Yosemite National Park, home to one of the healthiest whitebark pine populations, could become a potential refuge to a declining tree species affected elsewhere by the white pine blister rust pathogen, mountain pine beetle, and climate change.
On July 18, 2011, the Fish and Wildlife Service determined that whitebark pine (Pinus albicaulis) warrants protection under the Endangered Species Act due to the fact that it faces an “imminent” risk of extinction. It has been added to the list of candidate species eligible for protection, and its status will be reviewed annually. This 2011 determination is significant because it marks one of the first times the federal government has identified climate change--linked to warming and drought--as a factor for why a species could disappear. In the Greater Yellowstone area, a recent study found that 80 percent of whitebark pine forests there are dead or dying.
Uncommon for a tree to receive such a high level of federal protection, whitebark pine is a major component of upper subalpine forests from northwestern Canada south to the Sierra Nevada and east to the Central and Northern Rocky Mountains. The Southern Sierra is the one region in the species’ entire range where it is relatively stable. In Yosemite, it grows at the top of the tree line, often in stunted krummholz stands, such as Parker Pass and Tioga Pass. It grows on cold, windswept sites, environments often too harsh for other species to thrive. The only North American member of the “stone pines,” whitebark pine depends entirely upon the Clark’s nutcracker for dispersal of its large, wingless seeds. Whitebark pine acts as both a foundation and keystone species in high-elevation forest communities by providing a high-energy food resource for wildlife, regulating ecosystem processes, community composition and dynamics, and by influencing regional biodiversity.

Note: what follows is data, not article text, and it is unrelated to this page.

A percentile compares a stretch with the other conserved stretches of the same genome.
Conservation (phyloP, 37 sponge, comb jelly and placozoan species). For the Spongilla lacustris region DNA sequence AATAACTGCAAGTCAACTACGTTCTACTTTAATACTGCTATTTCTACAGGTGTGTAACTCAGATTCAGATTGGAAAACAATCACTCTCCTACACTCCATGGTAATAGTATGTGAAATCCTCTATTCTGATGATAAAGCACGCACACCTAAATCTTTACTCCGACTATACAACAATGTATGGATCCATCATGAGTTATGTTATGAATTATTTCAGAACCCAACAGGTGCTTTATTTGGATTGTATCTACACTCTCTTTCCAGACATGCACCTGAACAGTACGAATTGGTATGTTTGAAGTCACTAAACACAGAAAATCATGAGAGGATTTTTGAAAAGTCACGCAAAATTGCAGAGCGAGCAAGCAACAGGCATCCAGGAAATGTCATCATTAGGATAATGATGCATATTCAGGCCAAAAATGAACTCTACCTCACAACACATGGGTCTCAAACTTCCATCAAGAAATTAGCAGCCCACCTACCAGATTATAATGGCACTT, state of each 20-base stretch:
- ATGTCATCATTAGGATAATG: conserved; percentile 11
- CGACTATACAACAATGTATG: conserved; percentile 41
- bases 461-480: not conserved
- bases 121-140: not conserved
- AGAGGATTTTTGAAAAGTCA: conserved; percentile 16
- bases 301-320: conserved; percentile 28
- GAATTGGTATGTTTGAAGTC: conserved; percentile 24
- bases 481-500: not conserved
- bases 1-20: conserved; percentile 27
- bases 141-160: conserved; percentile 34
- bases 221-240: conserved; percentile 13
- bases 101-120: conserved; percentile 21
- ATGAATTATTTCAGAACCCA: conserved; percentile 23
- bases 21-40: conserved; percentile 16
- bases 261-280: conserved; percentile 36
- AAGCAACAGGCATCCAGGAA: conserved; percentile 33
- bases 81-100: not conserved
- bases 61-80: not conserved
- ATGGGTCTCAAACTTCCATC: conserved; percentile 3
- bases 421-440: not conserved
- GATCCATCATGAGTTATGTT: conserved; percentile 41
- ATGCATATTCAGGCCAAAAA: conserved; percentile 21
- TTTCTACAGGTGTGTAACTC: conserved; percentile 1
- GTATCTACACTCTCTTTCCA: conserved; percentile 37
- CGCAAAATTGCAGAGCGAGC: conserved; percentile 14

Within Yosemite, the tree’s prime threats are present, unfortunately. Mountain pine beetle, native to North America, is in outbreak stage throughout much of the Western states. Here the beetle is known to have occurred but is not in an epidemic stage. White pine blister rust, an exotic Asian pest, was detected in 2010 on whitebark pine in a United States Geological Survey long-term monitoring plot on Mt. Gibbs. In addition, blister rust was detected on whitebark pine on Mt. Hoffmann by University of California researchers. Present in the park for decades, blister rust has affected sugar pines, which occur at lower elevations than whitebark pine.
The Fish and Wildlife Service estimates that whitebark pine could disappear within two to three generations — from 120 to 180 years from now. Shawn McKinney, a Sierra Nevada Inventory & Monitoring ecologist, said “While I am profoundly saddened to realize whitebark pine decline has reached such a level to warrant federal listing, I am also buoyed by the fact that many people will now be aware of this pending calamity, which will hopefully spur innovation and funding to effectively sustain whitebark pine ecosystems.”